How hard is to hit to concentrate at Martinsville on hitting your marks, when you've got to hit your marks 500 times?

"You aren't going to hit your marks every lap. It's very hard. But if you get a car that drives well, it makes life a lot easier. If your car is a little bit off, then it seems like it's way off. It's probably one of the hardest tracks on the circuit to get the balance of your car really, really good."

How easy of a day can you have at Martinsville if your car is good? How hard of a day can you have at Martinsville if your car is bad?

"I wouldn't say that it's an easy day if your car is good, but it's tolerable. If your car is off, it makes for a very, very, very long day, and it can be a very frustrating day on top of that. Again, making sure the balance of the car is good makes you stay patient and calm for the duration of the race."

Are Martinsville and Bristol the same from a physical standpoint?

"You're running a lot faster through the corners at Bristol, so the g-loads are a lot higher there. At Martinsville, it's more of a mental challenge rather than a physical challenge. Your muscles are sore because for 500 laps, you just tense up. You're running so close to people all day long and it's easy to bump into the guy in front of you or get bumped into from behind. There's so much that can happen. It just drains you."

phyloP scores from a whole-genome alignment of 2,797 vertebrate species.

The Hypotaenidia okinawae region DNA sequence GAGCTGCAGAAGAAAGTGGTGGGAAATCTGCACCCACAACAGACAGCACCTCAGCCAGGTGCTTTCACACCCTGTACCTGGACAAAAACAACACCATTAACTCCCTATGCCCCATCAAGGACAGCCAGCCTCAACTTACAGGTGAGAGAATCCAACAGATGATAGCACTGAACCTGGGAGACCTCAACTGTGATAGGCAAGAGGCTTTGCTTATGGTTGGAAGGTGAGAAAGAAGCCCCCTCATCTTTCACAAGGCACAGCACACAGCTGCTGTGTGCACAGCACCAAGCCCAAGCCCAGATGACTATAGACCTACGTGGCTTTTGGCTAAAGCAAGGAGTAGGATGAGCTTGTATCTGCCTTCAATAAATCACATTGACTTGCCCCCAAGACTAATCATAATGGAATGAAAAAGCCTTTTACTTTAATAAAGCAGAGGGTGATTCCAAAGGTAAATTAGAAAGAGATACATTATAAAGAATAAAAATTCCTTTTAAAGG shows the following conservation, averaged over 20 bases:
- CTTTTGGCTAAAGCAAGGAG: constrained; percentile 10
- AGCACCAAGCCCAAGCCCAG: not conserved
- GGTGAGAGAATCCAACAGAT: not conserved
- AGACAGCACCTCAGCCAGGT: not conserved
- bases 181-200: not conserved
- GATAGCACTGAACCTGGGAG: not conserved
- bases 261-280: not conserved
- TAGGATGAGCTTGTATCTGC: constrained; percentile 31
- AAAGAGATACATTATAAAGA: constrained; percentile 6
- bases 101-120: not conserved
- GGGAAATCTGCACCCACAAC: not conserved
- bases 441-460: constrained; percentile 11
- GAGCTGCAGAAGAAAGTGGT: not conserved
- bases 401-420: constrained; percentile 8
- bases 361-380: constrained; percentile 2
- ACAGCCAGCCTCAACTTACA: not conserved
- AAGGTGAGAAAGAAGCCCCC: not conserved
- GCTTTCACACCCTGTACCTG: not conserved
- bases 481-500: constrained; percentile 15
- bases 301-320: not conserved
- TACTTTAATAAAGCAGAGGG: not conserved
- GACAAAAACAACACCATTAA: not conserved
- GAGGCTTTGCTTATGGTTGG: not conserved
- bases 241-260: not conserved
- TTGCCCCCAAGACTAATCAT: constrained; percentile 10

When you're racing at Bristol and there's a wreck, it tends to slide down the race track because of the banking. But what about Martinsville? Where do wrecks tend to wind up?

"You never know where they're going to go. Sometimes they slide up. Sometimes they don't slide out of the way at all. Sometimes they slide down to the inside. It's really unpredictable, and even if it happens four or five cars in front you, you're most likely going to get caught up in it somehow just because you're racing so close together. It's a tricky track to get around all day for 500 laps without getting some kind of battle scar on The Home Depot Pontiac."

CHRIS "WOODY" WOODWARD - engine tuner on the #20 Home Depot Pontiac:

How has the one engine rule worked out for you so far this season?

"So far, so good. We really haven't had any issues, and we're doing a lot of what we did last year. Last year we could have two motors, but we would still change valve springs after the first and second practice. We continue to do that now. The only thing we do now that's a little different is that we don't lean on the engine as hard as we used to for qualifying. We're pretty thorough at checking everything before a motor leaves the shop, and then doing a lot of re-checking over the course of a weekend."